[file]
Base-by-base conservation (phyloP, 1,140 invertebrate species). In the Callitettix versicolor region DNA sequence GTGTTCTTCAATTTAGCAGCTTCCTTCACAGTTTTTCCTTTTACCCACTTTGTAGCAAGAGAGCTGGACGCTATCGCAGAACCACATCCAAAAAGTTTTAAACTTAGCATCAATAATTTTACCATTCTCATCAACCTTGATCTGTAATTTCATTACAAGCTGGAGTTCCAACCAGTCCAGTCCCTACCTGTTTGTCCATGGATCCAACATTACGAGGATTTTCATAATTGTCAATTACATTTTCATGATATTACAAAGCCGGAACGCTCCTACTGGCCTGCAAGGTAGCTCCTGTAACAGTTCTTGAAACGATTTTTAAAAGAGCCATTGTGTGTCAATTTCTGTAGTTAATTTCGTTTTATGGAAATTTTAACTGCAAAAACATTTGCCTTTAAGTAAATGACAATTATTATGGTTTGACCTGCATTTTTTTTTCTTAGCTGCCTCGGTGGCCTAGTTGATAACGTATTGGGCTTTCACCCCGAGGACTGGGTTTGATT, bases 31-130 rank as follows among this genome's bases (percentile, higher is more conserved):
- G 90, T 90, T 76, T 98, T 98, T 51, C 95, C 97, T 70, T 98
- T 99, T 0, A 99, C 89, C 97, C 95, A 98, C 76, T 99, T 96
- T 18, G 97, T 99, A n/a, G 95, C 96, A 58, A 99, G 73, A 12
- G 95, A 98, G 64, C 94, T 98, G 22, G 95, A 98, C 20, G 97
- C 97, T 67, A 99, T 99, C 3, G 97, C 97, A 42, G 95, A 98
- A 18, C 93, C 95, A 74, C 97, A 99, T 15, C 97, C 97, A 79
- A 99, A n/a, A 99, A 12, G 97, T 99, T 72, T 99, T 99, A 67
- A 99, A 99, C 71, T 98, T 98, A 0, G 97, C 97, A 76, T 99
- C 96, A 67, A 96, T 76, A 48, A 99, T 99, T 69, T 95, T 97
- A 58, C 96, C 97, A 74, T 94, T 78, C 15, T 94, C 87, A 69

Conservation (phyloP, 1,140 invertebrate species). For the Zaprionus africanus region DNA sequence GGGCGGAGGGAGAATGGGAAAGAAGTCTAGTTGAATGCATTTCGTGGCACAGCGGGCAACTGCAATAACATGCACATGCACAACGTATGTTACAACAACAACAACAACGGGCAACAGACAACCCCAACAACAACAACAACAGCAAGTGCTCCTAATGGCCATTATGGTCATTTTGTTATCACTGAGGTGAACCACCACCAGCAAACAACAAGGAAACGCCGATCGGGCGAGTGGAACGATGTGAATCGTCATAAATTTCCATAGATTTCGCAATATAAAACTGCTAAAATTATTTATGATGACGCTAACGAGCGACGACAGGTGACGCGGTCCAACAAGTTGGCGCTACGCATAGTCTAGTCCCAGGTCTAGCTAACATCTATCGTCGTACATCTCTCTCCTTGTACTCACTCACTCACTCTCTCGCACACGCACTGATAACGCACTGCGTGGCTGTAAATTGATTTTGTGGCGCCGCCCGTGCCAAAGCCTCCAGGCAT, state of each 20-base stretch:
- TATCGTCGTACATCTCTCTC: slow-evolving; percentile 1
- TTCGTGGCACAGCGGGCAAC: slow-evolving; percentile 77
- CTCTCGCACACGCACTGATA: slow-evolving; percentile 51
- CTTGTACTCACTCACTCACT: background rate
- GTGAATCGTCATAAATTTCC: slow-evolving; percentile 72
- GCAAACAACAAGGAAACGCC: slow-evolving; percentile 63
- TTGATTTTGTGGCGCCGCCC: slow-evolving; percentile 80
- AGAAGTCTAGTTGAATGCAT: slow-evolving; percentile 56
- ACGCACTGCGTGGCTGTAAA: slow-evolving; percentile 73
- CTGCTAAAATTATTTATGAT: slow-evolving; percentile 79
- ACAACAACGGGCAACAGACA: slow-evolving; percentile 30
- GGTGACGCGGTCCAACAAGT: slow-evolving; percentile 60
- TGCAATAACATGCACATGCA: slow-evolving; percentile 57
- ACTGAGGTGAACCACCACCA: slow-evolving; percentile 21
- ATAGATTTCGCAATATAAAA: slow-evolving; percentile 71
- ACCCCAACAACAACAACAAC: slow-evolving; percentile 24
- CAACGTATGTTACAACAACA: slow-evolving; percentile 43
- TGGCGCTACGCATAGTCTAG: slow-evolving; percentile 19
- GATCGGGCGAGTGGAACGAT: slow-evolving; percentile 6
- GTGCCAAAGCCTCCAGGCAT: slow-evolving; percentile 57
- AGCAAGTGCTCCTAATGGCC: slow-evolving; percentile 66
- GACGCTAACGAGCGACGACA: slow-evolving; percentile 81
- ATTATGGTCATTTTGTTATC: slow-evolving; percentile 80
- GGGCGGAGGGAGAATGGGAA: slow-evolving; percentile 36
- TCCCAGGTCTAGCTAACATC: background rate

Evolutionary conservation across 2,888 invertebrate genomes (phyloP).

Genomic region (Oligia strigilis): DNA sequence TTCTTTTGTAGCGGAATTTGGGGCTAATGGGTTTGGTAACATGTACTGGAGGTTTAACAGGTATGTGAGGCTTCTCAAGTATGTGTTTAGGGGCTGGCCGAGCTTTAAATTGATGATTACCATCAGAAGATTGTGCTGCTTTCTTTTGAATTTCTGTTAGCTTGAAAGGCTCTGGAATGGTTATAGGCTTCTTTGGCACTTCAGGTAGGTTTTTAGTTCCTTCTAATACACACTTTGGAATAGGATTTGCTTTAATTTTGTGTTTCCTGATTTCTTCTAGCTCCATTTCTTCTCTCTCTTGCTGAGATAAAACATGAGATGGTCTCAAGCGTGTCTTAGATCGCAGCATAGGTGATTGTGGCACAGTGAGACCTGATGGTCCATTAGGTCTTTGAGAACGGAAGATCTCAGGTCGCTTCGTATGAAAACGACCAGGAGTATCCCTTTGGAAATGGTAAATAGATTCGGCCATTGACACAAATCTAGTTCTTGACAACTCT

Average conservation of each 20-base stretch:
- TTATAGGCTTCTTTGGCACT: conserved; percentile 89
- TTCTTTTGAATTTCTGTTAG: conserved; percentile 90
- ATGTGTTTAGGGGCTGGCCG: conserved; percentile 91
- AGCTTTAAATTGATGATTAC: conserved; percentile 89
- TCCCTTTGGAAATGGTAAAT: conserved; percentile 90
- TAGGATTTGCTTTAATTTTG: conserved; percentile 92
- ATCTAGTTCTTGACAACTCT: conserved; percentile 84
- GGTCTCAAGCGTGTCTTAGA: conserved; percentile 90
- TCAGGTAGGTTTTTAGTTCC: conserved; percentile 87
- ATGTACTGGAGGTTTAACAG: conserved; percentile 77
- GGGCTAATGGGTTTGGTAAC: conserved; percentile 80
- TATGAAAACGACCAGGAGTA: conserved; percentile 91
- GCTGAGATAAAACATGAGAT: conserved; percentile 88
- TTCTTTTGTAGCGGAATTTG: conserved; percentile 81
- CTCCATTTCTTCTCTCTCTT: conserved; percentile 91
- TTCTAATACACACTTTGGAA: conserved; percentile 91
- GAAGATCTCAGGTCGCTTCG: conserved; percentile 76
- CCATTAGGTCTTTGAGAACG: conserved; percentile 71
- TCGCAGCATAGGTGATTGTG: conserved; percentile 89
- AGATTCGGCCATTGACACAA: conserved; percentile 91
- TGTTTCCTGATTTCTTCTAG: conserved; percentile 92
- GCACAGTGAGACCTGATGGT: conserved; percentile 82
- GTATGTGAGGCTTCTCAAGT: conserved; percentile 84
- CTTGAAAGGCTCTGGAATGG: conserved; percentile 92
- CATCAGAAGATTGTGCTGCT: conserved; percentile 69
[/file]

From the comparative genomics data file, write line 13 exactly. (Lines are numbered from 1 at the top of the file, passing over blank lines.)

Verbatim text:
- TATCGTCGTACATCTCTCTC: slow-evolving; percentile 1